At least a dozen US-listed companies have been told by securities regulators to disclose business activity in and with Syria, Iran and others deemed “state sponsors’’ of terror by the state department, reports the FT. The US Securities and Exchange Commission has written to several companies in the past few months asking why they had not disclosed business dealings in Syria, Iran, Sudan and Cuba. The inquiries are part of SEC reviews of companies’ investment risks to security holders. Sony, Caterpillar, American Express, Aecom Technology, Iridex, and Veolia Environnement are among the companies that received letters from the SEC’s corporate finance division. Their responses show how sales have shrivelled with tighter international sanctions and how some companies, such as Sony, have found middle-men in Dubai and other countries to keep limited supply lines open.
Fifty money managers ranging from Warren Buffett to Carl Icahn have used exemptions from the SEC to avoid disclosing large investments in companies this year, affecting 154 quarterly filings, the WSJ reports. While the SEC usually requires that managers owning more than $100m disclose acquired stakes in quarterly filings, this can be waived if the disclosure would cause “substantial harm” to their competitiveness. Other investors argue that the SEC is not doing enough to explain why it gives the exemptions. Warren Buffett’s recent disclosure of a $10.7bn stake in IBM has reignited debate over the practice.
Securities and Exchange Commission Civil Action No 11 CV 8605.
Presented without comment, obv. Read more
Jed Rakoff is quite the hero. A New York District judge, he has done what the rest of us would love to do, and busted a cosy deal between bankers and their regulators. In early 2007, just when everything was starting to slide, the caring, sharing boys at Citigroup assembled a $1bn fund of, ahem, less-than-prime mortgage-backed securities. As Judge Rakoff explained.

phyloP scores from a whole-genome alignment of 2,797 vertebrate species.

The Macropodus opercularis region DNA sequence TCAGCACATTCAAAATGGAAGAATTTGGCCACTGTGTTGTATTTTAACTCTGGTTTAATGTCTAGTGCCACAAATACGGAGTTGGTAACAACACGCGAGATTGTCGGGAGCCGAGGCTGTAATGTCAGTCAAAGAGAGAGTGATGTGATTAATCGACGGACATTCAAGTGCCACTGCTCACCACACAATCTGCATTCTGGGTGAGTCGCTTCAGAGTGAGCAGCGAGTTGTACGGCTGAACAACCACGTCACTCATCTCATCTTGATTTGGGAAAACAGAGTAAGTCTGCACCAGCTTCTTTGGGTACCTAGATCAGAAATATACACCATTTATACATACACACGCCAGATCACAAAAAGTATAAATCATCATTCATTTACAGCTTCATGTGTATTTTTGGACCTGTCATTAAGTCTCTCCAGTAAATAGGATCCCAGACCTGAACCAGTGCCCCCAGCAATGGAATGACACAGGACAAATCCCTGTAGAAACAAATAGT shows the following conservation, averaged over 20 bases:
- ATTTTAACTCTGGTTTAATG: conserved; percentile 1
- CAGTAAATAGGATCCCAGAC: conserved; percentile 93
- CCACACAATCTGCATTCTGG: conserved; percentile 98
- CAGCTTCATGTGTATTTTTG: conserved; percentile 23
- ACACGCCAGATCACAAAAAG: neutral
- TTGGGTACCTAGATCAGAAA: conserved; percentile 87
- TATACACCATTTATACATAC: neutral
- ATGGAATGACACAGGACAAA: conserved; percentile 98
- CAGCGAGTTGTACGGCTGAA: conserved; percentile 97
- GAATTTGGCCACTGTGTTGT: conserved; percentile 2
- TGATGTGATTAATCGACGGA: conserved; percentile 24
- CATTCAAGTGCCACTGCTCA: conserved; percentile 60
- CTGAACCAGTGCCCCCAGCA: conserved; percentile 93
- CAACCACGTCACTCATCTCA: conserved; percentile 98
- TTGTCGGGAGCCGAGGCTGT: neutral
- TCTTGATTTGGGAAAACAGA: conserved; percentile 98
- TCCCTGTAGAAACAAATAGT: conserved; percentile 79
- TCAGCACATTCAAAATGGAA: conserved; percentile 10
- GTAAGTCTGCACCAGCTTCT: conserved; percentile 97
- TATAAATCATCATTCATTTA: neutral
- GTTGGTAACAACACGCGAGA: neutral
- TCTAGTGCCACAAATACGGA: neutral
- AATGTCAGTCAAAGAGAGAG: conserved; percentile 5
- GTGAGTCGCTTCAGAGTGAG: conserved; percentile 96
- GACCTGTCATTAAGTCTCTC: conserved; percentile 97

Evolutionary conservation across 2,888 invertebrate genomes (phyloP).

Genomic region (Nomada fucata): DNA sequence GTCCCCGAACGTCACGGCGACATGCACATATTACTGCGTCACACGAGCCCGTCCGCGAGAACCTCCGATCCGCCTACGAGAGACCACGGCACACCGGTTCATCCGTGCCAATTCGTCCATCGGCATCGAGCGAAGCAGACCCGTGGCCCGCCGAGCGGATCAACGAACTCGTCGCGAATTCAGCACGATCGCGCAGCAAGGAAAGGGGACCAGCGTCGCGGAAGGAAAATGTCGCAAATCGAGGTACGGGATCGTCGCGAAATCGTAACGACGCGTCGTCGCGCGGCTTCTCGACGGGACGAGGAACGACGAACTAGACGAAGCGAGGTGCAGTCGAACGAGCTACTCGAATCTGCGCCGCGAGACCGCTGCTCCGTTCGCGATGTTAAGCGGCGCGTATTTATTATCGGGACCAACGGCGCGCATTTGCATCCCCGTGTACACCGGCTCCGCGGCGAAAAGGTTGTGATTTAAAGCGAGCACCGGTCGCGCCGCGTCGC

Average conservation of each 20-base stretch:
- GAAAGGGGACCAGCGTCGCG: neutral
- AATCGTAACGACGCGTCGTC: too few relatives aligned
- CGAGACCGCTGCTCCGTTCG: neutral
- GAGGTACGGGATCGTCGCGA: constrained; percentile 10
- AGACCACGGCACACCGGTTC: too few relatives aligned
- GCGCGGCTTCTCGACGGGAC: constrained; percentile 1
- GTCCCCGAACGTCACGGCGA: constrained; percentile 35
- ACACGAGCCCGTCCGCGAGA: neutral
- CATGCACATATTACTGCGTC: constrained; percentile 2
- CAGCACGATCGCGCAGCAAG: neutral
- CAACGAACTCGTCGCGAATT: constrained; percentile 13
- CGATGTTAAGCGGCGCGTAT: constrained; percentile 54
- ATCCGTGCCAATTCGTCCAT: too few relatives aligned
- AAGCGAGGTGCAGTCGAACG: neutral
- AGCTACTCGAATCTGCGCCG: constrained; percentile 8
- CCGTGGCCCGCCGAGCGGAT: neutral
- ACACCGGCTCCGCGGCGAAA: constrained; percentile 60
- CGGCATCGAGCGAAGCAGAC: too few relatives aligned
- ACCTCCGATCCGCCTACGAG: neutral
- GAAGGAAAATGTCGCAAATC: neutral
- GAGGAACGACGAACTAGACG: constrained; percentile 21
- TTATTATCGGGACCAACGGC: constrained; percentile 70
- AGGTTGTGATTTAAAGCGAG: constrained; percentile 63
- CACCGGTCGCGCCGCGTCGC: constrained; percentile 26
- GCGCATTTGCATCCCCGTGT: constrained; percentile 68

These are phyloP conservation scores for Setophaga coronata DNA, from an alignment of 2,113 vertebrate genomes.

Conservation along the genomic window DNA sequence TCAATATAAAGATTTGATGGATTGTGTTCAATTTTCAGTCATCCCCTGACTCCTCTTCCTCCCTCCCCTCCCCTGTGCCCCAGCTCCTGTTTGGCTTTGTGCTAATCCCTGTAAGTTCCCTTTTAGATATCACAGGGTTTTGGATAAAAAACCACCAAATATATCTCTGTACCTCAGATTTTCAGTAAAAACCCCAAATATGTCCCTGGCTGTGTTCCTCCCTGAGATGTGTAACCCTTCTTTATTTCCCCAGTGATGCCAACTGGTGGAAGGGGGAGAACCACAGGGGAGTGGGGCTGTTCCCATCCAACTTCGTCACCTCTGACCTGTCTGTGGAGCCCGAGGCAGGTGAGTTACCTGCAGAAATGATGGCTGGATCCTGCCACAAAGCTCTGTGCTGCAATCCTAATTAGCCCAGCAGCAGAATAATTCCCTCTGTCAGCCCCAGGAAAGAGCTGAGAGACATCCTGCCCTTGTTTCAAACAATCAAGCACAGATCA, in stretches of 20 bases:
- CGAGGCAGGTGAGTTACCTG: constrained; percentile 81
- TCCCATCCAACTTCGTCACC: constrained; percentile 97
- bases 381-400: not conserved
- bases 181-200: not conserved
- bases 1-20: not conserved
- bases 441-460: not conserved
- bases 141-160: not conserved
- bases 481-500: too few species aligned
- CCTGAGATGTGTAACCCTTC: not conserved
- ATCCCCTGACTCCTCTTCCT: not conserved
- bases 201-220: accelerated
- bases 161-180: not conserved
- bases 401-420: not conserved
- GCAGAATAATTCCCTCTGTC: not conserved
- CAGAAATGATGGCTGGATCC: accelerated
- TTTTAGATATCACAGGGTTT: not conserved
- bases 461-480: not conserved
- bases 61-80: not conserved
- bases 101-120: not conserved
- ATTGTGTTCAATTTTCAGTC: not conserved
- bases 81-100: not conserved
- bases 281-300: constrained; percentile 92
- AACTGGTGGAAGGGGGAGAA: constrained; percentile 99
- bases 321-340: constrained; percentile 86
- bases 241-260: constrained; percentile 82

That allowed [the bank] to dump some dubious assets on misinformed investors. This was accomplished by Citigroup’s misrepresenting that the fund’s assets were attractive investments rigorously selected by an independent investment adviser, whereas in fact Citigroup had arranged to include in the portfolio a substantial percentage of negative projected assets and had then taken a short position in those very assets it had helped select. Read more
A US judge rejected the SEC’s $285m settlement with Citigroup to resolve allegations that the bank misled buyers of a mortgage-related security, and signalled he would no longer approve such deals without admissions of wrongdoing, reports the FT. Judge Jed Rakoff wrote that he could not approve the settlement “because the court has not been provided with any proven or admitted facts upon which to exercise even a modest degree of independent judgment”. Citigroup was seeking to settle allegations it misled investors in a $1bn security by failing to disclose that the bank helped select some assets included in the security and bet against them. Citigroup did not admit or deny wrongdoing – a standard practice for four decades in SEC settlements. The SEC criticised the decision in a strongly worded statement but did not say whether it would appeal. Judge Rakoff also contrasted the SEC’s treatment of Citigroup and Goldman Sachs, which was forced to state in a settlement over a CDO that its disclosures “contained incomplete information”, says NYT DealBook.